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Big Peaks, Even Bigger 'Likes'

Five Snowy UK Summits Your Instagram Feed Needs This Winter


Low light, lens-wrecking rain, battery-draining temperatures: on paper, the winter is a terrible time to lug your camera to the top of a hill.

But ask an adventure photographer, and they’ll tell you the exact opposite: the snow-capped hills, the dramatic sunrises, and the blood-pumping hikes make it an exhilarating and excellent season to fill your Instagram with ‘bangers’.

To prove it, we asked five of our favourite Insta-explorers to tell us the UK peaks that look even better in the cold, and that you should be capturing this winter. 


Pen-Y-Fan, Brecon Beacons

By Jake Baggaley

“I love this summit, not only for the stunning views across the Brecon Beacons, but because it’s a surprisingly enjoyable and unexpectedly easy hike up meaning you can take extra and heavier kit with you to make the most of the epic winter light. On this trip, we had the mountain all to ourselves – a stark contrast to the crowds that gather on it on a pleasant summer’s day. Just before we hit the top, I couldn’t resist getting a few shots along the iconic ridge. The snow contrasting with the blue skies, and the cloud stretching into the distance, made it feel more like The Alps than Wales. Pure photographic gold.”

Top winter photo tip: “Always be ready to go. My closest mountains are four hours away, and only get blessed with snow a few days a year, so I need to be set to run out the door as soon as the conditions are right. And when those conditions mean blue skies and fresh snow, incredible photography becomes easy.”

Pen-Y-Fan, Brecon Beacons. Photography by Jake Baggaley


Helvellyn, Lake District

By Tom Kahler

“Helvellyn is a really interesting one to summit and photograph - the multiple routes keep things brilliantly challenging. If you’re lucky enough to catch a sunset up there though, you’re in Instagram Gold territory. That becomes even truer in the winter, when there are far fewer people around, and the snow and cold light adding to the ‘wilderness’ and ‘out there’ aesthetic. Hiking up or down Helvellyn in the snow with nothing but moonlight and a headtorch has to be one of the best, most peaceful experiences. On this trip in particular, we didn’t get the conditions we hoped for, but the journey was absolutely epic.”

Top winter photo tip: “Knowledge and kit is king, even more so in winter. If you don’t have the right equipment or knowledge to get to your summit safely, you’re not getting to the top, let alone getting your shot. Preparedness in these two areas is so important in getting to the spot that’ll make your photo stand out.”

Helvellyn, Lake District. Photography by Tom Kahler

Durdle Door, Dorset

By Arran Witheford

“Sure, it’s not a ‘summit’ in the traditional sense, but Durdle Door is a hugely popular spot for photographers. Personally, I’ve only ever seen snow there twice, so the winter brings some incredibly rad and rare photo opportunities, not least for the crazy shore breaks. You’ve got to be careful, though: when I took this photo in February 2018, I remember how scary the drive was. You couldn’t see any road signs, and there was no evidence of any other car braving the roads that day. We had to be really cautious, but it was well worth it.”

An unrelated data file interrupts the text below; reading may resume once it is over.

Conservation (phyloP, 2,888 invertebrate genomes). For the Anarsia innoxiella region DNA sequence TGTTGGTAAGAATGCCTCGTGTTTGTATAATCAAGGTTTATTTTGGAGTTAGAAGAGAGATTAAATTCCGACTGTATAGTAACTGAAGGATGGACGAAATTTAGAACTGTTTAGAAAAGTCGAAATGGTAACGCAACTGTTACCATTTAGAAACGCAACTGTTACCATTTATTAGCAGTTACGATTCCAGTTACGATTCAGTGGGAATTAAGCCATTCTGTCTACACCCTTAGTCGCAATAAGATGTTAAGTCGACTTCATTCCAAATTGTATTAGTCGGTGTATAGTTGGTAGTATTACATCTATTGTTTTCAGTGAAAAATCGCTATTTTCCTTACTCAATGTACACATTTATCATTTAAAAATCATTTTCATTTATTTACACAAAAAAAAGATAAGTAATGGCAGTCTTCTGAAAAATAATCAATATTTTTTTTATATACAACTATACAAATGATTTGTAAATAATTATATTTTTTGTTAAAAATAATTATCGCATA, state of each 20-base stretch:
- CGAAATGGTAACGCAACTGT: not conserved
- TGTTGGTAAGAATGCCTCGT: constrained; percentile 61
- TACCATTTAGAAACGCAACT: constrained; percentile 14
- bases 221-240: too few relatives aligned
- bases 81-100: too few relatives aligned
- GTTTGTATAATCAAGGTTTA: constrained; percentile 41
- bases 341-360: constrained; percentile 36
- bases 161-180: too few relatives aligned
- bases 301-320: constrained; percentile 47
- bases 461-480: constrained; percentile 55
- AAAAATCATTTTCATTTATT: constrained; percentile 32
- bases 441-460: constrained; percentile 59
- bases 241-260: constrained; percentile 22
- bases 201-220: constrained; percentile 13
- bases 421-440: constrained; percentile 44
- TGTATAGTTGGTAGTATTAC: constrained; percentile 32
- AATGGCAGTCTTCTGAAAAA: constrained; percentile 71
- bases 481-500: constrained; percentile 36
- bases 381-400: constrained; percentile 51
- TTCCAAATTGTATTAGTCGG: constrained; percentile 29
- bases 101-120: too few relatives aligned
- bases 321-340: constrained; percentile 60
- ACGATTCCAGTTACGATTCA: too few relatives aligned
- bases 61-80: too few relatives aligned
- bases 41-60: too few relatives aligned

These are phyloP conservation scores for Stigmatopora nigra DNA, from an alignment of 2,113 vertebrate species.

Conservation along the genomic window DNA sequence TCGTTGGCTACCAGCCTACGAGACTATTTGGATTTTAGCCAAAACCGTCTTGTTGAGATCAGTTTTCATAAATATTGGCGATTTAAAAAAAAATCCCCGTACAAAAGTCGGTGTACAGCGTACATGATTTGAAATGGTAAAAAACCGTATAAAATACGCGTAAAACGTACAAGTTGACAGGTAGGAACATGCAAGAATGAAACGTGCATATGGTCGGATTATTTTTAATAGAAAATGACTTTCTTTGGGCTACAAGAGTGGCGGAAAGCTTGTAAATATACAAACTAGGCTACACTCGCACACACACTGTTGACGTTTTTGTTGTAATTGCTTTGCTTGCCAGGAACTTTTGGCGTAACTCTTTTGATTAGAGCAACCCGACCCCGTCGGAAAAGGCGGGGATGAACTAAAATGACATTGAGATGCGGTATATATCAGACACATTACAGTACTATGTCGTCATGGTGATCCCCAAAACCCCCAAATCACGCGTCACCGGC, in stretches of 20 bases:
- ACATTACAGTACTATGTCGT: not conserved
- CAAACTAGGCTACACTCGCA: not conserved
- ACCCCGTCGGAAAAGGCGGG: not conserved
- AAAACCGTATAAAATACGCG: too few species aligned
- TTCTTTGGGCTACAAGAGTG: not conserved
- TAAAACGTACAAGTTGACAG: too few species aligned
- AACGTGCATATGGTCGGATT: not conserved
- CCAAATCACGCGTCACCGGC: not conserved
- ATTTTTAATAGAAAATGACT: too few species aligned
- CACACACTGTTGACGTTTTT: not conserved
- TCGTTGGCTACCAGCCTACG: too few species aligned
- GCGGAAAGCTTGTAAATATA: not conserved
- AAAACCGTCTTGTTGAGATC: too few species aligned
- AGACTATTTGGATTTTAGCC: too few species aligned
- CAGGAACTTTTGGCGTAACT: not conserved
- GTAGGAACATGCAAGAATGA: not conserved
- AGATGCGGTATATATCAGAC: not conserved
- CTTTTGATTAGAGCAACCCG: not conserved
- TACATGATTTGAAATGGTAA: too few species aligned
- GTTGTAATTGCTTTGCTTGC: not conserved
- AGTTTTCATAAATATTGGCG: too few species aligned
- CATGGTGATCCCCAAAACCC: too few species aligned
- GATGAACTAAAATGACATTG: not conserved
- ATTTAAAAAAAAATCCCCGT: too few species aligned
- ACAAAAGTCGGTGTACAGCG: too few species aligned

Top winter photo tip: “In the winter, planning is everything.”

Durdle Door, Dorset. Photography by Arran Witheford


Blencathra, Lake District

By Daryl Scott Walker

“It’s a fairly straightforward summit to bag, which makes the incredible views across Derwent Water pretty for accessible for all. For the more adventurous, though, there’s the option of the Sharp Edge route, with its gruelling but great scramble to the top, especially in the snow. It’s the perfect peak to hit in the winter – not only can you expect little to no people on the mountain with you, but I find the sun to be in the most perfect position at that time of year, as it lights up the valley and helps to provide a contrast to the black tarn and white landscape unfolding in front of you.”

Top winter photo tip: “As the mornings are longer in the winter, we’re afforded a later start for the hike up. The downside is that you’ll likely be heading out in unfavourable conditions, so invest in some proper weather-beating kit. When you see the sun break through the heavy cloud, it’ll be worth it.”

Blencathra, Lake District. Photography by Daryl Scott Walker

Sgurr Na Stri, Isle of Skye

By Sarah Afiqah Rodgers

“At the top you’ll find one of the most beautiful 360-degree views ever, with Scottish mainland peaks, isles of Mull and Rum and Loch Coruisk to enjoy. And it’s always an adventure getting there. To get this shot in December 2018 we started the hike quite late and immediately got our feet wet while crossing two rivers, which made the whole way up quite slippy. When we got to the top we were so stoked with the views – the winter brings snow-capped peaks that you’ll never forget – but soon the night caught up with us and we had to hike back, and cross those rivers again, in the dark. We got back, soaking wet and exhausted, but it was totally worth it.”

Top winter photo tip: “Don’t let the cold and the wet deter you from getting out and exploring.”



Sgurr Na Stri, Isle of Skye. Photography by Sarah Afigah Rodgers